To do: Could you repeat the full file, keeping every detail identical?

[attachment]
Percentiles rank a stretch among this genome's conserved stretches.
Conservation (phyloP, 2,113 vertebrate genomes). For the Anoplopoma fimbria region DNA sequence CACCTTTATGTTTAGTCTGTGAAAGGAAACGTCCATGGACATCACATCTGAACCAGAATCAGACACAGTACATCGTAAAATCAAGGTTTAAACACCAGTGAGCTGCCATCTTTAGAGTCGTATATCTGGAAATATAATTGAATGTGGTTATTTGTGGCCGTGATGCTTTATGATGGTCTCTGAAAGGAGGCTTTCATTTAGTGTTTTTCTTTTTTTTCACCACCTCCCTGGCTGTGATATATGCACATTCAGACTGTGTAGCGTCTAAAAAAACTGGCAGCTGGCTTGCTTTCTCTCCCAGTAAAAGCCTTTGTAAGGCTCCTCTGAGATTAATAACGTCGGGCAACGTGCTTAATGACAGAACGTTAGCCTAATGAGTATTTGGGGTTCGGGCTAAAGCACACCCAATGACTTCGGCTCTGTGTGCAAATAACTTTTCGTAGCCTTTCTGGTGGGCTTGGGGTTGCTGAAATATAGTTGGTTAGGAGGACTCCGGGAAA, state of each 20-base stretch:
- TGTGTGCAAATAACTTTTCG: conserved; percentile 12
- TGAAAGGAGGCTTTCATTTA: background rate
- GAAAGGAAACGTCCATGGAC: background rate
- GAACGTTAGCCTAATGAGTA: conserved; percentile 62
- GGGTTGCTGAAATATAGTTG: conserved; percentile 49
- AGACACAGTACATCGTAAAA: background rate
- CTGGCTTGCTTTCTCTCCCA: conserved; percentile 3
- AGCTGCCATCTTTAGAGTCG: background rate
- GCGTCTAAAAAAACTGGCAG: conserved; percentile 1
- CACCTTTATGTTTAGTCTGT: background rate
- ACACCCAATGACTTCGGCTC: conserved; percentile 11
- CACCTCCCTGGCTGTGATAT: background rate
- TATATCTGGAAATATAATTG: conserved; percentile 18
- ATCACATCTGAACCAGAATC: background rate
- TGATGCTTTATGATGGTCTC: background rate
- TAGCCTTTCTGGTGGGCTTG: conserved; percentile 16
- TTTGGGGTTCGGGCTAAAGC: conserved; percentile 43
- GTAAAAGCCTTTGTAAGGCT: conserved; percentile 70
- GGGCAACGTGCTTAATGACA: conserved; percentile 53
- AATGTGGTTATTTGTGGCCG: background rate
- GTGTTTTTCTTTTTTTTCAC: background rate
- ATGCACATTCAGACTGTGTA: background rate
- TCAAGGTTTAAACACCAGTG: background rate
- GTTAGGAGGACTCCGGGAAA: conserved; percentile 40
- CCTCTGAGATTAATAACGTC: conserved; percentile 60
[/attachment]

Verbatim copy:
Percentiles rank a stretch among this genome's conserved stretches.
Conservation (phyloP, 2,113 vertebrate genomes). For the Anoplopoma fimbria region DNA sequence CACCTTTATGTTTAGTCTGTGAAAGGAAACGTCCATGGACATCACATCTGAACCAGAATCAGACACAGTACATCGTAAAATCAAGGTTTAAACACCAGTGAGCTGCCATCTTTAGAGTCGTATATCTGGAAATATAATTGAATGTGGTTATTTGTGGCCGTGATGCTTTATGATGGTCTCTGAAAGGAGGCTTTCATTTAGTGTTTTTCTTTTTTTTCACCACCTCCCTGGCTGTGATATATGCACATTCAGACTGTGTAGCGTCTAAAAAAACTGGCAGCTGGCTTGCTTTCTCTCCCAGTAAAAGCCTTTGTAAGGCTCCTCTGAGATTAATAACGTCGGGCAACGTGCTTAATGACAGAACGTTAGCCTAATGAGTATTTGGGGTTCGGGCTAAAGCACACCCAATGACTTCGGCTCTGTGTGCAAATAACTTTTCGTAGCCTTTCTGGTGGGCTTGGGGTTGCTGAAATATAGTTGGTTAGGAGGACTCCGGGAAA, state of each 20-base stretch:
- TGTGTGCAAATAACTTTTCG: conserved; percentile 12
- TGAAAGGAGGCTTTCATTTA: background rate
- GAAAGGAAACGTCCATGGAC: background rate
- GAACGTTAGCCTAATGAGTA: conserved; percentile 62
- GGGTTGCTGAAATATAGTTG: conserved; percentile 49
- AGACACAGTACATCGTAAAA: background rate
- CTGGCTTGCTTTCTCTCCCA: conserved; percentile 3
- AGCTGCCATCTTTAGAGTCG: background rate
- GCGTCTAAAAAAACTGGCAG: conserved; percentile 1
- CACCTTTATGTTTAGTCTGT: background rate
- ACACCCAATGACTTCGGCTC: conserved; percentile 11
- CACCTCCCTGGCTGTGATAT: background rate
- TATATCTGGAAATATAATTG: conserved; percentile 18
- ATCACATCTGAACCAGAATC: background rate
- TGATGCTTTATGATGGTCTC: background rate
- TAGCCTTTCTGGTGGGCTTG: conserved; percentile 16
- TTTGGGGTTCGGGCTAAAGC: conserved; percentile 43
- GTAAAAGCCTTTGTAAGGCT: conserved; percentile 70
- GGGCAACGTGCTTAATGACA: conserved; percentile 53
- AATGTGGTTATTTGTGGCCG: background rate
- GTGTTTTTCTTTTTTTTCAC: background rate
- ATGCACATTCAGACTGTGTA: background rate
- TCAAGGTTTAAACACCAGTG: background rate
- GTTAGGAGGACTCCGGGAAA: conserved; percentile 40
- CCTCTGAGATTAATAACGTC: conserved; percentile 60